For 20 years, Jeannie Montagano enjoyed her career as a school psychologist. Part of her job was to supervise and mentor interns. At age 54, she had an epiphany and realized that she could play to her strengths even more by influencing students to become practitioners if she taught at the university level. This was the part of her job that she loved the most and so the quest to earn her PhD began.
The Stigma of the South Paw
It’s important to take you back a bit farther to explain what initiated Jeannie’s passion for education and student advocacy. Growing up, Jeannie had an archaic teacher in grade school who believed (as many did at the time) that left handed kids were not good. It shows you how far we have come in our pedagogical views because Jeannie was actually singled out by this teacher who encouraged the other children in the class to point at and chastise Jeannie for using her left hand to write.
The peer pressure was unbearable and Jeannie was forced to try and change her dominant functions to her right hand. Luckily, Jeannie’s mom spoke with the principal who intervened. At the end of that year the teacher retired and Jeannie has been happily left-hand dominant ever since. We can only hope that this teacher would have felt differently after reading about Dr. Alan Searleman of St. Lawrence University in New York and his study that found left-handers can be considerably more intellectually gifted.
From that point on, Jeannie was committed to defending the underdog and was drawn to studying social work in college because she wanted to help people.
It’s Not the Destination but the Journey
At age 23, Jeannie remembered boldly applying for her ideal position as a school psychologist with the ink barely dry on her undergraduate diploma in social work. The search committee was encouraging but shared the news that an advanced degree was required. So Jeannie set out on a mission to earn her Masters of Science in School Psychology to empower herself for this dream career path.
The journey to earn the Master’s degree was not fast as Jeannie and her husband were busy following the promotions, moving six times in seven years. But in 1980 she minted the degree and took on the role of school psychologist at Chattanooga Public Schools. That same year, her first son, Michael was born so Jeannie was a busy woman to say the least.
As Jeannie raised her kids and grew her career, her husband continued to earn promotions and new career opportunities. As the family moved geographically and grew, with the addition of her second son, Christopher, Jeannie took on new roles in private practice and later as a school psychologist in northeastern Indiana.
A lifelong learner who craves intellectual stimulation, Jeannie noticed that her interns were talking about brain functions and other cutting edge industry disciplines that she found compelling. This also inspired her to consider the PhD. Jeannie is goal oriented and knew the next degree would open up additional opportunities to take her to a new career level.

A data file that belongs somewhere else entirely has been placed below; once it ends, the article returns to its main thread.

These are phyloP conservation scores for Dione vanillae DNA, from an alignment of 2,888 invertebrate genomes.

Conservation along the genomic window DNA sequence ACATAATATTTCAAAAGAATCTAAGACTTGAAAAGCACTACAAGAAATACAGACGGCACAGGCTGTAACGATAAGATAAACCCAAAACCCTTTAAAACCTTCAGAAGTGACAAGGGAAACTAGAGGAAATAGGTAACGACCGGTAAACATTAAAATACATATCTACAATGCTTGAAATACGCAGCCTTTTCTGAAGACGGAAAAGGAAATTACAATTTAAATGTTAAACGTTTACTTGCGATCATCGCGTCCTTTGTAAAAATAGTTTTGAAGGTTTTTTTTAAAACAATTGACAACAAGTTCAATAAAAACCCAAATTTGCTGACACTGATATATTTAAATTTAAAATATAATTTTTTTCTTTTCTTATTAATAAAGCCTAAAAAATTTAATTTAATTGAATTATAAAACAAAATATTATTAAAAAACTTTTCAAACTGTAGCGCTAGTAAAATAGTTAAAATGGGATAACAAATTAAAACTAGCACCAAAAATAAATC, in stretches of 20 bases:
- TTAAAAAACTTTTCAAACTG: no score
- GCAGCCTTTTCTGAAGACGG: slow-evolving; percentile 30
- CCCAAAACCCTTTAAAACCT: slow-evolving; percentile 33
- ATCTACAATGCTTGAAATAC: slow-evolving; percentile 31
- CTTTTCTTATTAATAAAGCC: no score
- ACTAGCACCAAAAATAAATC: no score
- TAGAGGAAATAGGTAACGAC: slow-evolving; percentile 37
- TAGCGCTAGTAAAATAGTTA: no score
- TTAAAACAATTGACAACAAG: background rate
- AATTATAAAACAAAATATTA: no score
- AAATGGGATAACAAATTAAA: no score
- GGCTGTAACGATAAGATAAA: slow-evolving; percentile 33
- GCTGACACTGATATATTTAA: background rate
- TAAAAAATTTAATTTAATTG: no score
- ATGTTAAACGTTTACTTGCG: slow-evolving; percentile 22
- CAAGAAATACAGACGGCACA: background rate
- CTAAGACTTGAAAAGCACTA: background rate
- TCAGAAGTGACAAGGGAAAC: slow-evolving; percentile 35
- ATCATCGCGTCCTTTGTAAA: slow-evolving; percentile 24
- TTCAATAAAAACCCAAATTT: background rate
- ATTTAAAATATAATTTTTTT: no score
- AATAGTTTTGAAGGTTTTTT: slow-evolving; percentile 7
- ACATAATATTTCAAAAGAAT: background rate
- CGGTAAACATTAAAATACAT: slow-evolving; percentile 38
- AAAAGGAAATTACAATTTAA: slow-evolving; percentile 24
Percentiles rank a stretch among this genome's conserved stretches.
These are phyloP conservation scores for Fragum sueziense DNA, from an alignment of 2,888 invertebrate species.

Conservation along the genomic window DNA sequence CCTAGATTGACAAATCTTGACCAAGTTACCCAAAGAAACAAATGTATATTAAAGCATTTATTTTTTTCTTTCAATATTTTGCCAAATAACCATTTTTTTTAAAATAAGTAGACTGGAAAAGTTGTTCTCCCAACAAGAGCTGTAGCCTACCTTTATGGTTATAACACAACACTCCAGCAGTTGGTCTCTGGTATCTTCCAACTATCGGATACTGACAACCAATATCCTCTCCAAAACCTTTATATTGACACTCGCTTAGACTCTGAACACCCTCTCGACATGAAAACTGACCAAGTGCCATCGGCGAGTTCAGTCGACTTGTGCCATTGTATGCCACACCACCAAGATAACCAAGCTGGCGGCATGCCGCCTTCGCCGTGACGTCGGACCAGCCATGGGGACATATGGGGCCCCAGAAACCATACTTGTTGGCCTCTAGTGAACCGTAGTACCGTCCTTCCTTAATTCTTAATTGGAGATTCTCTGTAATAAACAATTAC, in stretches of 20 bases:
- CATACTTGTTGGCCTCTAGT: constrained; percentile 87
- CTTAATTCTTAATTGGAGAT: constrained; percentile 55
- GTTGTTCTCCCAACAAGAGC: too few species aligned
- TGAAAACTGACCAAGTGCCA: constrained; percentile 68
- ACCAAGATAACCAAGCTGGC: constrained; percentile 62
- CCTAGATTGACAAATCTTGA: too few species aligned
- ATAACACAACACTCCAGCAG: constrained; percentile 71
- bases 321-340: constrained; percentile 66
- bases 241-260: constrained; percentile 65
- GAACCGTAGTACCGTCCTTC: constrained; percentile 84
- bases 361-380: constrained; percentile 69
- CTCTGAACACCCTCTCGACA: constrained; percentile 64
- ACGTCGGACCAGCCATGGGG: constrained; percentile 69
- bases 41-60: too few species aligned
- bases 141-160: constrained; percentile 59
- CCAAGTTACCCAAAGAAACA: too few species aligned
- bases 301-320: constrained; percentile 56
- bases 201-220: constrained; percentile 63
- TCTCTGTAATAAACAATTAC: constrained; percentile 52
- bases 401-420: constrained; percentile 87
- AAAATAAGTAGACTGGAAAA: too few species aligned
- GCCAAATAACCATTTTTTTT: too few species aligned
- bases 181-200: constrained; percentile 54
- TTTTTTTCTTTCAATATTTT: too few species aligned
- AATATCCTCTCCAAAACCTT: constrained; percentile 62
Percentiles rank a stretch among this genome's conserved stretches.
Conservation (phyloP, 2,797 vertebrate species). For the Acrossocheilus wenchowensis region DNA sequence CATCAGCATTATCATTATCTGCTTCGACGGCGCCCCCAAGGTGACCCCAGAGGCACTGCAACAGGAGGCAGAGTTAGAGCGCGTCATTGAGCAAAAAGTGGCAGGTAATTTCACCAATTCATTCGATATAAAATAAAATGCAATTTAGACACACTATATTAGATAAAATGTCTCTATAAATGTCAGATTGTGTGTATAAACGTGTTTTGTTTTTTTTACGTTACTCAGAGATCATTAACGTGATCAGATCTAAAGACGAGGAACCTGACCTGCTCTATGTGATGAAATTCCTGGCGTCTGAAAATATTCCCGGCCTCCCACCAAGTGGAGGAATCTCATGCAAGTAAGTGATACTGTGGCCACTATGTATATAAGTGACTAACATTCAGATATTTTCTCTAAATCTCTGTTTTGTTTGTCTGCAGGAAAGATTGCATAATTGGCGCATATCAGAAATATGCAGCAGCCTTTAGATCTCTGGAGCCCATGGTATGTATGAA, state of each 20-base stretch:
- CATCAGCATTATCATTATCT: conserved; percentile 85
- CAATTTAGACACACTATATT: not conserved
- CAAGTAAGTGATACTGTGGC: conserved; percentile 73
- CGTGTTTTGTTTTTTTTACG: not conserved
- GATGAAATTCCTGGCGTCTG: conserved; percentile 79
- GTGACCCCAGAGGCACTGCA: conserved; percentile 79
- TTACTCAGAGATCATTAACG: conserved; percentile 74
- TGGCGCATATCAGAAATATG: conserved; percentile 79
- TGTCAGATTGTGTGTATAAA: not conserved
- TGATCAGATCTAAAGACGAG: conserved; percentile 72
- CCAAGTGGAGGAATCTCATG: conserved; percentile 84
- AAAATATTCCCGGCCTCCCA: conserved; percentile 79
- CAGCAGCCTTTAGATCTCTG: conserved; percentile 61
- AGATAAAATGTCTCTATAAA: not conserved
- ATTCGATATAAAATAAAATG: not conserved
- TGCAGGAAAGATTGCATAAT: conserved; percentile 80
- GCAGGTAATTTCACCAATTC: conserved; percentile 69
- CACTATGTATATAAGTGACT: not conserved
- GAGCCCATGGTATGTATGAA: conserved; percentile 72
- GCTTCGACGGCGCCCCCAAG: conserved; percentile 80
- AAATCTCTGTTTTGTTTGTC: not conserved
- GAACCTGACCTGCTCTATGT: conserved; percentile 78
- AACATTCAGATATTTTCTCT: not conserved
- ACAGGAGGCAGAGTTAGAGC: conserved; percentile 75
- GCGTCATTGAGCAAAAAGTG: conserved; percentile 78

A firm believer in the power of mentorship, Jeannie is thankful for the great advisors in her life who have inspired and counseled her along the way. She was ready to take this leap and enroll in the doctoral program but the closest university offering a degree in her field was an hour away at Andrews University in Michigan.
Jeannie had the full support of her husband and two sons who applauded her decision. Since they were in college and high school at the time, and more independent, it was a good time to transition to a new endeavor that would require even more of her professional time.
With a no roadblocks mindset, Jeannie was off and running towards earning the PhD. Her two sons have absorbed her passion and work ethic in their lives and careers and the energy in the Montagano family is palpable.
The Power of Stubbornness
Work/life integration was a challenge but Jeannie is proud that she never missed a single tennis match her son played during the time she was pursuing her PhD course work. She continued to work part-time as a school psychologist and took two classes each semester over a three year period. With the hour long commute each way, she had class from 6:30-9:30 pm, twice a week.
We talked about life balance and Jeannie shared her “just do it” attitude and pure stubbornness as part of her drive towards achieving a goal. She was happy to share that she never missed out on anything during this time because she took control over what she chose to do. Jeannie also believes that you must put your oxygen mask on first before you help your child, just like the airplane flight attendant’s spiel because you must carve out time for yourself to rejuvenate, re-energize, and focus on what you need most, especially if you are a caregiver.